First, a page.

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Your Connection to Teen Reads
Updated: 12 hours 53 min ago

Spock’s Legacy: On Not Belonging

Thu, 04/09/2015 - 07:00

Image courtesy of Sonny Abesamis

I’ve never been much of a fangirl. Or a teenybopper. Or shipped my name with a fictional character. My celebrity crushes have been few and far between and fleeting at best. But there is one notable exception, my lifelong (well, since I was ten) adoration of Spock and the man that brought him to life, Leonard Nimoy. Clearly I am not alone in this, as evidenced by the recent outpouring of love and acclaim in response to Nimoy’s death earlier this year.

For some, it’s Spock’s cool composure and his unerring devotion to logic that’s so compelling. For others, his unspoken depths coupled with his pointy ears that inspire. For myself, though, it is his inherent contradictions, his very Otherness that caused my ten-year-old soul to soar with recognition and my heart to flutter with tweenly adulation. Spock was the first character I’d encountered who, like myself, was mixed race. He embodied similar struggles and desires and his Otherness, like mine, was physically visible in the world–a constant source of commentary, curiosity, and derision. And though Nimoy himself was not mixed race, he clearly understood the tensions of that identity as he so movingly illustrates in his 1968 letter to a biracial teen fan.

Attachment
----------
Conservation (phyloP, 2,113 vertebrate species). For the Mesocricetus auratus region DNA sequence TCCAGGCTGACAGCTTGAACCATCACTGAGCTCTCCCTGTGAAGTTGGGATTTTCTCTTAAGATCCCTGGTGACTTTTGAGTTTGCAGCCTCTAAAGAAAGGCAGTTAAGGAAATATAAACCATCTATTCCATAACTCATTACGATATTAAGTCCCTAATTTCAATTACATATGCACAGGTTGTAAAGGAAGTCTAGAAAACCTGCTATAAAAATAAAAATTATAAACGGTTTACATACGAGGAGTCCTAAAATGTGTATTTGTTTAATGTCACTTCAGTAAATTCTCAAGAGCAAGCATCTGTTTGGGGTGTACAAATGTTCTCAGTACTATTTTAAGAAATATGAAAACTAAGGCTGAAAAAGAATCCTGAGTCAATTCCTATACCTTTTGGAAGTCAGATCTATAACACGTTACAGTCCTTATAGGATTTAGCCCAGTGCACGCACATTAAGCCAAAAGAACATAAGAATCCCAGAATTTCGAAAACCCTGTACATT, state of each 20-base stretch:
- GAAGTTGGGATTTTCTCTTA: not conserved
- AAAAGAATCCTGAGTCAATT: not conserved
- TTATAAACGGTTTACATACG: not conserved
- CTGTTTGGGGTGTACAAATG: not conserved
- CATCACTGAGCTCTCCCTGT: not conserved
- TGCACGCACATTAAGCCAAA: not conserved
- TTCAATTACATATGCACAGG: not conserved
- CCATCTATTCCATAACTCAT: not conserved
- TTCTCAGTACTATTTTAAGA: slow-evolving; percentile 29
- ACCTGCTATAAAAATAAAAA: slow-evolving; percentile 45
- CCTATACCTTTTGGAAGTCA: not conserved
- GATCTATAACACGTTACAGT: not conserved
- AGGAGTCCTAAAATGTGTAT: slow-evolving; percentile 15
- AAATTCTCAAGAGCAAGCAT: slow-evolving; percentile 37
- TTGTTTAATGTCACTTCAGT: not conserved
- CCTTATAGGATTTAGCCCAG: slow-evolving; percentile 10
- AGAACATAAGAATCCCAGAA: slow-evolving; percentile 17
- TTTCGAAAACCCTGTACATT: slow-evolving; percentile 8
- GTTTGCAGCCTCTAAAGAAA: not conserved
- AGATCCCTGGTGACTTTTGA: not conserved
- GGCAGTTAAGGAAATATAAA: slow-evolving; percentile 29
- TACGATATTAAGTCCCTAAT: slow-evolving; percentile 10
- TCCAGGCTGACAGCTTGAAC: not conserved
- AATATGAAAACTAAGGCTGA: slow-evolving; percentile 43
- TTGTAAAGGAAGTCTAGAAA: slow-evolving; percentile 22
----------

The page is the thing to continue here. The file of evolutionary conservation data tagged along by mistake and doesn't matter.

Arguably, Spock’s half Vulcan/half human heritage is what makes his character so enduring and endearing to millions of fans. In this regard, Spock can be seen as the predecessor and inspiration for a number of contemporary YA sci-fi/fantasy characters whose otherness is based in their mixed race (or mixed species as the case may be) identity. From the Half-blood Prince to Percy Jackson to Seraphina, YA abounds with sensitive souls alternately emboldened and embittered by their uncommon parentage. Considering the popularity of these books, the appeal of these characters extends far beyond the mixed race readers who can relate to them. So, what is so universally appealing about these “hybrid” characters?